Pan-European revolutions of 1830 manifested in different forms in different regions. In Netherlands and France they took a romantic hue, whereas in Poland and Switzerland the impact on the political establishment was less pronounced. In the United Kingdom of Netherlands and in France, the impact of the revolution was to establish constitutional monarchies (also called commonly as ‘popular monarchies’). This meant that the older aristocratic order was dismantled and republicanism was given a new thrust. For example, prior to the revolution, the king held dominion over his country through the mandate of God. His reference as the King of France testified this fact. But after the revolution, his title was changed to King of the French, indicating how his authority is derived from the collective will of the citizens. Likewise, in Belgium, King Leopold I took to the throne under the reconfigured political arrangement. At the same time in Congress Poland the revolt against the . . . Read MoreContinue Reading
Discuss the significance of the form and meanings of the arts of Ancient Ife and the royal arts of the Yoruba peoples. Discuss the different types of historic interactions and power relationships with Europeans as expressed in Afro-Portuguese ivories and the royal arts of the Benin Kingdom.
In the exhibition titled Dynasty and Divinity: Ife Art in Ancient Nigeria, we learn how Ife art tried to juxtapose misery and glory, deformity and beauty, master and slave, disease and health. Made of copper alloys and terra cottas, the royal arts of the Yoruba people were informed by the myth of Obatala, whose legend is the art of deformity or sin or illness. Royal personages were commonly immortalized through art. Ooni, the ruler of Ife, wore elaborate textiles in the fourteenth century. The buffalo horn filled with medicines is a symbol of his authority. The staff on his hand also signifies authority. He also wears a beaded collar which usually holds a pair of . . . Read MoreContinue Reading
The interwar years were some of the most turbulent in the history of Britain. Given the strong trade and diplomatic links between Britain and the rest of Europe and North America, the former’s economic stability depended on several external factors. The Great Depression that struck the United States in 1929 had repercussions across Europe. The mass unemployment witnessed in Britain during this period is not merely a coincidence. On the political front the rise of the Nazi Party in Germany gave rise to distrust and apprehensions of war. In this respect, the social history of interwar Britain is one highly influenced by unravelling economic and geo-political conditions. To go with widespread unemployment there were also conflicts across class lines. The General Strike and the hunger marches that were witnessed during this period were expressions of public frustration. Although the national government was outwardly sympathetic to public angst, and on occasion participated . . . Read MoreContinue Reading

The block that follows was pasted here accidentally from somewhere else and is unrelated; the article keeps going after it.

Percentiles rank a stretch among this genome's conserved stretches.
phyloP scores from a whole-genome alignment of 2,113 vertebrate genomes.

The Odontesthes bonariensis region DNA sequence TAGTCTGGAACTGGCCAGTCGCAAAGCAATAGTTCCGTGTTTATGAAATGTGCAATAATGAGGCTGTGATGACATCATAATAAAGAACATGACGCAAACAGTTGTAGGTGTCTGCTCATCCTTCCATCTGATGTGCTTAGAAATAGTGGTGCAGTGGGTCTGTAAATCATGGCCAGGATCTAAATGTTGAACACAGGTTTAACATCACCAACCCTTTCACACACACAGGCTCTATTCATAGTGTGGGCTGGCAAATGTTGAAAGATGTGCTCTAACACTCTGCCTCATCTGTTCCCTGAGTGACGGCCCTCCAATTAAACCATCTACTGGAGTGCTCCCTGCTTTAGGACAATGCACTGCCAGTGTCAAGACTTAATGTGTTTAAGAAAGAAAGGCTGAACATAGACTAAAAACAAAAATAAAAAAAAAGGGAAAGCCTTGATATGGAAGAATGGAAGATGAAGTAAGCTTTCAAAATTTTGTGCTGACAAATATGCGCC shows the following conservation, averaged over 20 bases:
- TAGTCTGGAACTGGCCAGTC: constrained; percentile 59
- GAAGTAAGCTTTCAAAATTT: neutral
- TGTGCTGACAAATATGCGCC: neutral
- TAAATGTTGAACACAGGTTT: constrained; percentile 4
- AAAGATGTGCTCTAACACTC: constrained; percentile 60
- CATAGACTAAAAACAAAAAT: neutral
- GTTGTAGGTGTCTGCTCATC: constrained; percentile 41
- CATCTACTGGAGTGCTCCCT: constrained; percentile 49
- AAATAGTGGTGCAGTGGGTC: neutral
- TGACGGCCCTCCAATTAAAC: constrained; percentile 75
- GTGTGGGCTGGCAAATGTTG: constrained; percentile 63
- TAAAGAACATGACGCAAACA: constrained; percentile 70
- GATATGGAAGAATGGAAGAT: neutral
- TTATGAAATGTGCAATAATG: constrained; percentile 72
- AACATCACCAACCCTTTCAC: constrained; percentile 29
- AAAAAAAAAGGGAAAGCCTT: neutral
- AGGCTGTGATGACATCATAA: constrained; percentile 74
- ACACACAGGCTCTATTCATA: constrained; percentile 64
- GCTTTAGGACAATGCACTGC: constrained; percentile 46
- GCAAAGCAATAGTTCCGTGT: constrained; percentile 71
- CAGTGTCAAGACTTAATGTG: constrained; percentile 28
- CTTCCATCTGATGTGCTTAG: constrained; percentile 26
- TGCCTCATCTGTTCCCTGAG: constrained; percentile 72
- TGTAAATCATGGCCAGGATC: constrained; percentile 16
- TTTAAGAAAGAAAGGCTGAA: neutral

(talk accessed via: http://www.theory-talks.org/2008/07/theory-talk-12.html)
Political Scientist Robert Jervis offers interesting perspectives in the area of International Relations. In particular he talks about the nature of American dominance, the potential threats to its superpower status, the success and failure of the Treaty on Nuclear Non-Proliferation, etc. Professor Jervis presents his views from a Realist point of view – a framework that takes a pragmatic account of geo-political situations as against idealistic or fundamentalist ones. This is evident in Realists’ (including Jervis) open opposition to the war in Iraq. Even on the question of a possible intervention in Iran Jervis advices caution and suggests that Iran’s declaration of being a nuclear-enabled state could be no more than a strategic bluff. Jervis sees both advantages and disadvantages in European economic integration. On the positive side, he believes that a consolidated Europe would . . . Read MoreContinue Reading
There are many themes in Candide which resonate with a contemporary audience. One of the recurrent attacks in the book has been against religious institutions and the politico-cultural power wielded by them. Although Voltaire was a deist, he did not espouse the view of the Optimists who believed that we inhabit a perfect world in which all events happen for the good. Voltaire found this precept highly problematic, especially viewed in light of major catastrophes to have hit Europe in the decade preceding the conception of Candide. It is fair to claim that religious superstition is rife in many parts of the world even today. Indeed, and ironically, much of conflict between groups of humans has religion at its base. Currently, the ongoing War on Terror operation between the West and the Islamic fundamentalist groups can be studied as a continuation of the ancient Crusades. To this extent the military-militant confrontation can be interpreted as a veiled . . . Read MoreContinue Reading